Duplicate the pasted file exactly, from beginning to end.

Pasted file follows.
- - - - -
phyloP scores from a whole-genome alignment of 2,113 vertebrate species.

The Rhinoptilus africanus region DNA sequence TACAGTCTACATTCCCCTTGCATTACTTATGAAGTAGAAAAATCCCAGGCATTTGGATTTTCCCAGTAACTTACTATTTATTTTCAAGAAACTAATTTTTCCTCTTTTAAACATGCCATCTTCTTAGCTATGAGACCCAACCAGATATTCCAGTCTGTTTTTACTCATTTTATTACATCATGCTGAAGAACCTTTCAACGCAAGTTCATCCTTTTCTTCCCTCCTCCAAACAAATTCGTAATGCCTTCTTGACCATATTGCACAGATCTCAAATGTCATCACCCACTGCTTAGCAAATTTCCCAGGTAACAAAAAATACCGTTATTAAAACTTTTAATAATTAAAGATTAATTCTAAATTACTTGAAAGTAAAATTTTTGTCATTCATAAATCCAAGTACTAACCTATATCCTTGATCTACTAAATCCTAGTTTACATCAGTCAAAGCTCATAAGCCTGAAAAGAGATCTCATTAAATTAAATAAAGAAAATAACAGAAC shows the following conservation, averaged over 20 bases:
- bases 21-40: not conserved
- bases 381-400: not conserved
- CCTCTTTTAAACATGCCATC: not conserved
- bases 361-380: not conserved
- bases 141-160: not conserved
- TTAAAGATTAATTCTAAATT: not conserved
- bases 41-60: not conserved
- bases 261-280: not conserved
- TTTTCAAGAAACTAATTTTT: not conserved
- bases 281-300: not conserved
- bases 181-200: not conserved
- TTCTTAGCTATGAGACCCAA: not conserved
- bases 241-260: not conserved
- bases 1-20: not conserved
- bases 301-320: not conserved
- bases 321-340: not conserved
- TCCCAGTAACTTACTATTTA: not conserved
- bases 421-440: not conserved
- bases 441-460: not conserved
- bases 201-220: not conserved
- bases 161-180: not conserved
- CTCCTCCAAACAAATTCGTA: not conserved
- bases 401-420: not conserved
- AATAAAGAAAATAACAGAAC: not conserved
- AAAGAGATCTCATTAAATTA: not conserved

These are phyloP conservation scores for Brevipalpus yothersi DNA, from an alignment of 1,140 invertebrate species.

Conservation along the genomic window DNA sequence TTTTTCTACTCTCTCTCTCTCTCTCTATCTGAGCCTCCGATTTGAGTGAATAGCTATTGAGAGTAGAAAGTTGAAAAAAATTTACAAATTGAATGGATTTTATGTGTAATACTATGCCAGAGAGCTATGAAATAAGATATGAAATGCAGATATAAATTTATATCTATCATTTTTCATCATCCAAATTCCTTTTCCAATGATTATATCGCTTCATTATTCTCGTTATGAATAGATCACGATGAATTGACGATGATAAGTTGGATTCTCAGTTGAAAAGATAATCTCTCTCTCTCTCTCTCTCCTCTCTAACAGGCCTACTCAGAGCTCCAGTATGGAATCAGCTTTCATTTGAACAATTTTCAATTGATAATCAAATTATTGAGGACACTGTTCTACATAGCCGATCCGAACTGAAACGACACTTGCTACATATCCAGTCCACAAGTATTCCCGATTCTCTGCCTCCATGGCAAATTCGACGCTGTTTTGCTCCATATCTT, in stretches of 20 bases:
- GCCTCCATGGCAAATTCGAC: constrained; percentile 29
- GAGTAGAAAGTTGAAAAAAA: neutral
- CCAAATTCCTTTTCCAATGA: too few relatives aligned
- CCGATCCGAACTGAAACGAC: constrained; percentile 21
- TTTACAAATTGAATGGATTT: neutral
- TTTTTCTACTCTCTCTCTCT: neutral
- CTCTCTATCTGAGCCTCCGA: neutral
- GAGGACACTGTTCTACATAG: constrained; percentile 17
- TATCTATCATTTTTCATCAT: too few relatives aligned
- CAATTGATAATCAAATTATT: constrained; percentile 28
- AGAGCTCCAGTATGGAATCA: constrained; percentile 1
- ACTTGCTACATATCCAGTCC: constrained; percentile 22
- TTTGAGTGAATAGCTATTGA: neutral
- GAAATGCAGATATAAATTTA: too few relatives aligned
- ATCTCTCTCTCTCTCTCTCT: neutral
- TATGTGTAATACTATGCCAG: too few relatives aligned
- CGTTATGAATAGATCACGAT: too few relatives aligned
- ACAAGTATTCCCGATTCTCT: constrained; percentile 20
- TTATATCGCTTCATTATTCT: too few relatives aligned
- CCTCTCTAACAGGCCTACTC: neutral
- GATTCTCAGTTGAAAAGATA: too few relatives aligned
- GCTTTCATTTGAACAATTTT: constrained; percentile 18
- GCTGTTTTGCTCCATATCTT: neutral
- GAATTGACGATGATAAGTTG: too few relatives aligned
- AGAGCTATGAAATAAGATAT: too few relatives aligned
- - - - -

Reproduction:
phyloP scores from a whole-genome alignment of 2,113 vertebrate species.

The Rhinoptilus africanus region DNA sequence TACAGTCTACATTCCCCTTGCATTACTTATGAAGTAGAAAAATCCCAGGCATTTGGATTTTCCCAGTAACTTACTATTTATTTTCAAGAAACTAATTTTTCCTCTTTTAAACATGCCATCTTCTTAGCTATGAGACCCAACCAGATATTCCAGTCTGTTTTTACTCATTTTATTACATCATGCTGAAGAACCTTTCAACGCAAGTTCATCCTTTTCTTCCCTCCTCCAAACAAATTCGTAATGCCTTCTTGACCATATTGCACAGATCTCAAATGTCATCACCCACTGCTTAGCAAATTTCCCAGGTAACAAAAAATACCGTTATTAAAACTTTTAATAATTAAAGATTAATTCTAAATTACTTGAAAGTAAAATTTTTGTCATTCATAAATCCAAGTACTAACCTATATCCTTGATCTACTAAATCCTAGTTTACATCAGTCAAAGCTCATAAGCCTGAAAAGAGATCTCATTAAATTAAATAAAGAAAATAACAGAAC shows the following conservation, averaged over 20 bases:
- bases 21-40: not conserved
- bases 381-400: not conserved
- CCTCTTTTAAACATGCCATC: not conserved
- bases 361-380: not conserved
- bases 141-160: not conserved
- TTAAAGATTAATTCTAAATT: not conserved
- bases 41-60: not conserved
- bases 261-280: not conserved
- TTTTCAAGAAACTAATTTTT: not conserved
- bases 281-300: not conserved
- bases 181-200: not conserved
- TTCTTAGCTATGAGACCCAA: not conserved
- bases 241-260: not conserved
- bases 1-20: not conserved
- bases 301-320: not conserved
- bases 321-340: not conserved
- TCCCAGTAACTTACTATTTA: not conserved
- bases 421-440: not conserved
- bases 441-460: not conserved
- bases 201-220: not conserved
- bases 161-180: not conserved
- CTCCTCCAAACAAATTCGTA: not conserved
- bases 401-420: not conserved
- AATAAAGAAAATAACAGAAC: not conserved
- AAAGAGATCTCATTAAATTA: not conserved

These are phyloP conservation scores for Brevipalpus yothersi DNA, from an alignment of 1,140 invertebrate species.

Conservation along the genomic window DNA sequence TTTTTCTACTCTCTCTCTCTCTCTCTATCTGAGCCTCCGATTTGAGTGAATAGCTATTGAGAGTAGAAAGTTGAAAAAAATTTACAAATTGAATGGATTTTATGTGTAATACTATGCCAGAGAGCTATGAAATAAGATATGAAATGCAGATATAAATTTATATCTATCATTTTTCATCATCCAAATTCCTTTTCCAATGATTATATCGCTTCATTATTCTCGTTATGAATAGATCACGATGAATTGACGATGATAAGTTGGATTCTCAGTTGAAAAGATAATCTCTCTCTCTCTCTCTCTCCTCTCTAACAGGCCTACTCAGAGCTCCAGTATGGAATCAGCTTTCATTTGAACAATTTTCAATTGATAATCAAATTATTGAGGACACTGTTCTACATAGCCGATCCGAACTGAAACGACACTTGCTACATATCCAGTCCACAAGTATTCCCGATTCTCTGCCTCCATGGCAAATTCGACGCTGTTTTGCTCCATATCTT, in stretches of 20 bases:
- GCCTCCATGGCAAATTCGAC: constrained; percentile 29
- GAGTAGAAAGTTGAAAAAAA: neutral
- CCAAATTCCTTTTCCAATGA: too few relatives aligned
- CCGATCCGAACTGAAACGAC: constrained; percentile 21
- TTTACAAATTGAATGGATTT: neutral
- TTTTTCTACTCTCTCTCTCT: neutral
- CTCTCTATCTGAGCCTCCGA: neutral
- GAGGACACTGTTCTACATAG: constrained; percentile 17
- TATCTATCATTTTTCATCAT: too few relatives aligned
- CAATTGATAATCAAATTATT: constrained; percentile 28
- AGAGCTCCAGTATGGAATCA: constrained; percentile 1
- ACTTGCTACATATCCAGTCC: constrained; percentile 22
- TTTGAGTGAATAGCTATTGA: neutral
- GAAATGCAGATATAAATTTA: too few relatives aligned
- ATCTCTCTCTCTCTCTCTCT: neutral
- TATGTGTAATACTATGCCAG: too few relatives aligned
- CGTTATGAATAGATCACGAT: too few relatives aligned
- ACAAGTATTCCCGATTCTCT: constrained; percentile 20
- TTATATCGCTTCATTATTCT: too few relatives aligned
- CCTCTCTAACAGGCCTACTC: neutral
- GATTCTCAGTTGAAAAGATA: too few relatives aligned
- GCTTTCATTTGAACAATTTT: constrained; percentile 18
- GCTGTTTTGCTCCATATCTT: neutral
- GAATTGACGATGATAAGTTG: too few relatives aligned
- AGAGCTATGAAATAAGATAT: too few relatives aligned